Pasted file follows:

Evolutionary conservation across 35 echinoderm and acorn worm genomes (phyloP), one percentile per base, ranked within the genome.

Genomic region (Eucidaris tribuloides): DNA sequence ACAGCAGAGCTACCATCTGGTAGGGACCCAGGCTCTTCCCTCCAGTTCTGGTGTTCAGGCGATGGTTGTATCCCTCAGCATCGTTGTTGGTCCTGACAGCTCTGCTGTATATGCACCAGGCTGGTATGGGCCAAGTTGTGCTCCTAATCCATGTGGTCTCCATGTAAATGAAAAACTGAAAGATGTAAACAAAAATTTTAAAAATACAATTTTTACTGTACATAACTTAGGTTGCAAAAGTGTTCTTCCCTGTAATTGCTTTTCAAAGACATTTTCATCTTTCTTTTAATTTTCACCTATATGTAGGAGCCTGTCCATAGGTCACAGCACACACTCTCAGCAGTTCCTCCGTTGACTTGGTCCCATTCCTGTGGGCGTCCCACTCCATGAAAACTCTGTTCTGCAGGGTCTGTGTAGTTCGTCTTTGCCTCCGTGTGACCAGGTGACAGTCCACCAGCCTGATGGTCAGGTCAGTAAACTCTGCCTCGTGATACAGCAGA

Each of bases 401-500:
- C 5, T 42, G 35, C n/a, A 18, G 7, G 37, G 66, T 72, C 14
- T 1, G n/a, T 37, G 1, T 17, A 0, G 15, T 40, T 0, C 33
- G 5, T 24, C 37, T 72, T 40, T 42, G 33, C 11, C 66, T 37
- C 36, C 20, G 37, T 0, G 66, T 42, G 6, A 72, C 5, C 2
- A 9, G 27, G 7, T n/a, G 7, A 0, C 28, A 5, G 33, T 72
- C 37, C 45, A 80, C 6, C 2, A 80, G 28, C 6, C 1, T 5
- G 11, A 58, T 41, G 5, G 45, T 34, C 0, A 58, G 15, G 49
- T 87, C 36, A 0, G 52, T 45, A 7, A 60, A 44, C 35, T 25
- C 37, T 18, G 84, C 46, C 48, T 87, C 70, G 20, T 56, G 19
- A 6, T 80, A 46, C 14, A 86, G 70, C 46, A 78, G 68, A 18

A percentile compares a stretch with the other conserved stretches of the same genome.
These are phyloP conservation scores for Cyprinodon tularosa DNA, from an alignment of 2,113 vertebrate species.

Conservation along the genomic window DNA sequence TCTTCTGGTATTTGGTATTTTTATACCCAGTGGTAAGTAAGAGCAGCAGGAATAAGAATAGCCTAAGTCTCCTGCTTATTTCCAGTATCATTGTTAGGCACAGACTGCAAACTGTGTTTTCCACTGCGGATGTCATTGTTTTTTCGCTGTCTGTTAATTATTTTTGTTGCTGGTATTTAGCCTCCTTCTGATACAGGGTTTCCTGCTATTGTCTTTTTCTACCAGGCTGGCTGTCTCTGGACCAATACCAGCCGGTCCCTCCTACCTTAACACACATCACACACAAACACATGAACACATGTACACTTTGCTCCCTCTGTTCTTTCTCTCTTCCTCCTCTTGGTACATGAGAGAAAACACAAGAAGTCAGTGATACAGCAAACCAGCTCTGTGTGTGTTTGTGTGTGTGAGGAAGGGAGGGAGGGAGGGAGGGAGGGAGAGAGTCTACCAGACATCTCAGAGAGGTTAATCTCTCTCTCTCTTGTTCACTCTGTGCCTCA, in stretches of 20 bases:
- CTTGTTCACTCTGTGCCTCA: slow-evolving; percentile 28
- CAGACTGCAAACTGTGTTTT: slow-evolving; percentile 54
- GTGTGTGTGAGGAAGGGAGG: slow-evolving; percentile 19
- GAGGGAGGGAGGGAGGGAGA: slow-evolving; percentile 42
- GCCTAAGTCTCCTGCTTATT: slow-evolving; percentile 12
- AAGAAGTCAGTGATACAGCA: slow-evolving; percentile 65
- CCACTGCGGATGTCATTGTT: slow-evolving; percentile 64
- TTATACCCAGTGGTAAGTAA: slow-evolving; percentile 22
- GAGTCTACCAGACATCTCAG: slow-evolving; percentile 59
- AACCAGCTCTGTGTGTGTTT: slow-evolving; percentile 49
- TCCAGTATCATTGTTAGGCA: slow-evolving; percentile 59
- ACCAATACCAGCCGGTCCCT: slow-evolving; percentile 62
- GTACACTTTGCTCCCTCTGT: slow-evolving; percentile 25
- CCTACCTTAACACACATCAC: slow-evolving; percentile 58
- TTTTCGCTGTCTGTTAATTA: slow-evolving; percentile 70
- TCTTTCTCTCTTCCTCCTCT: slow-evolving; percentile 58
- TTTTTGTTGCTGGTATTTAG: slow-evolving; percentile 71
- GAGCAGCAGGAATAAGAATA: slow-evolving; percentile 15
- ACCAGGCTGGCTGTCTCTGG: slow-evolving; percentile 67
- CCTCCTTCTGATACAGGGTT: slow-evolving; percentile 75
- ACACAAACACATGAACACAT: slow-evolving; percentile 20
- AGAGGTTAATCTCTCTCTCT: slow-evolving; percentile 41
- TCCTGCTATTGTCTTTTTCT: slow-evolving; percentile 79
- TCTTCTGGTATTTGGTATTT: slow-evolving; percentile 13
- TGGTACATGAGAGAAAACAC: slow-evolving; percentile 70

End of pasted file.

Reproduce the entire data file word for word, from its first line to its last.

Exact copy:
Evolutionary conservation across 35 echinoderm and acorn worm genomes (phyloP), one percentile per base, ranked within the genome.

Genomic region (Eucidaris tribuloides): DNA sequence ACAGCAGAGCTACCATCTGGTAGGGACCCAGGCTCTTCCCTCCAGTTCTGGTGTTCAGGCGATGGTTGTATCCCTCAGCATCGTTGTTGGTCCTGACAGCTCTGCTGTATATGCACCAGGCTGGTATGGGCCAAGTTGTGCTCCTAATCCATGTGGTCTCCATGTAAATGAAAAACTGAAAGATGTAAACAAAAATTTTAAAAATACAATTTTTACTGTACATAACTTAGGTTGCAAAAGTGTTCTTCCCTGTAATTGCTTTTCAAAGACATTTTCATCTTTCTTTTAATTTTCACCTATATGTAGGAGCCTGTCCATAGGTCACAGCACACACTCTCAGCAGTTCCTCCGTTGACTTGGTCCCATTCCTGTGGGCGTCCCACTCCATGAAAACTCTGTTCTGCAGGGTCTGTGTAGTTCGTCTTTGCCTCCGTGTGACCAGGTGACAGTCCACCAGCCTGATGGTCAGGTCAGTAAACTCTGCCTCGTGATACAGCAGA

Each of bases 401-500:
- C 5, T 42, G 35, C n/a, A 18, G 7, G 37, G 66, T 72, C 14
- T 1, G n/a, T 37, G 1, T 17, A 0, G 15, T 40, T 0, C 33
- G 5, T 24, C 37, T 72, T 40, T 42, G 33, C 11, C 66, T 37
- C 36, C 20, G 37, T 0, G 66, T 42, G 6, A 72, C 5, C 2
- A 9, G 27, G 7, T n/a, G 7, A 0, C 28, A 5, G 33, T 72
- C 37, C 45, A 80, C 6, C 2, A 80, G 28, C 6, C 1, T 5
- G 11, A 58, T 41, G 5, G 45, T 34, C 0, A 58, G 15, G 49
- T 87, C 36, A 0, G 52, T 45, A 7, A 60, A 44, C 35, T 25
- C 37, T 18, G 84, C 46, C 48, T 87, C 70, G 20, T 56, G 19
- A 6, T 80, A 46, C 14, A 86, G 70, C 46, A 78, G 68, A 18

A percentile compares a stretch with the other conserved stretches of the same genome.
These are phyloP conservation scores for Cyprinodon tularosa DNA, from an alignment of 2,113 vertebrate species.

Conservation along the genomic window DNA sequence TCTTCTGGTATTTGGTATTTTTATACCCAGTGGTAAGTAAGAGCAGCAGGAATAAGAATAGCCTAAGTCTCCTGCTTATTTCCAGTATCATTGTTAGGCACAGACTGCAAACTGTGTTTTCCACTGCGGATGTCATTGTTTTTTCGCTGTCTGTTAATTATTTTTGTTGCTGGTATTTAGCCTCCTTCTGATACAGGGTTTCCTGCTATTGTCTTTTTCTACCAGGCTGGCTGTCTCTGGACCAATACCAGCCGGTCCCTCCTACCTTAACACACATCACACACAAACACATGAACACATGTACACTTTGCTCCCTCTGTTCTTTCTCTCTTCCTCCTCTTGGTACATGAGAGAAAACACAAGAAGTCAGTGATACAGCAAACCAGCTCTGTGTGTGTTTGTGTGTGTGAGGAAGGGAGGGAGGGAGGGAGGGAGGGAGAGAGTCTACCAGACATCTCAGAGAGGTTAATCTCTCTCTCTCTTGTTCACTCTGTGCCTCA, in stretches of 20 bases:
- CTTGTTCACTCTGTGCCTCA: slow-evolving; percentile 28
- CAGACTGCAAACTGTGTTTT: slow-evolving; percentile 54
- GTGTGTGTGAGGAAGGGAGG: slow-evolving; percentile 19
- GAGGGAGGGAGGGAGGGAGA: slow-evolving; percentile 42
- GCCTAAGTCTCCTGCTTATT: slow-evolving; percentile 12
- AAGAAGTCAGTGATACAGCA: slow-evolving; percentile 65
- CCACTGCGGATGTCATTGTT: slow-evolving; percentile 64
- TTATACCCAGTGGTAAGTAA: slow-evolving; percentile 22
- GAGTCTACCAGACATCTCAG: slow-evolving; percentile 59
- AACCAGCTCTGTGTGTGTTT: slow-evolving; percentile 49
- TCCAGTATCATTGTTAGGCA: slow-evolving; percentile 59
- ACCAATACCAGCCGGTCCCT: slow-evolving; percentile 62
- GTACACTTTGCTCCCTCTGT: slow-evolving; percentile 25
- CCTACCTTAACACACATCAC: slow-evolving; percentile 58
- TTTTCGCTGTCTGTTAATTA: slow-evolving; percentile 70
- TCTTTCTCTCTTCCTCCTCT: slow-evolving; percentile 58
- TTTTTGTTGCTGGTATTTAG: slow-evolving; percentile 71
- GAGCAGCAGGAATAAGAATA: slow-evolving; percentile 15
- ACCAGGCTGGCTGTCTCTGG: slow-evolving; percentile 67
- CCTCCTTCTGATACAGGGTT: slow-evolving; percentile 75
- ACACAAACACATGAACACAT: slow-evolving; percentile 20
- AGAGGTTAATCTCTCTCTCT: slow-evolving; percentile 41
- TCCTGCTATTGTCTTTTTCT: slow-evolving; percentile 79
- TCTTCTGGTATTTGGTATTT: slow-evolving; percentile 13
- TGGTACATGAGAGAAAACAC: slow-evolving; percentile 70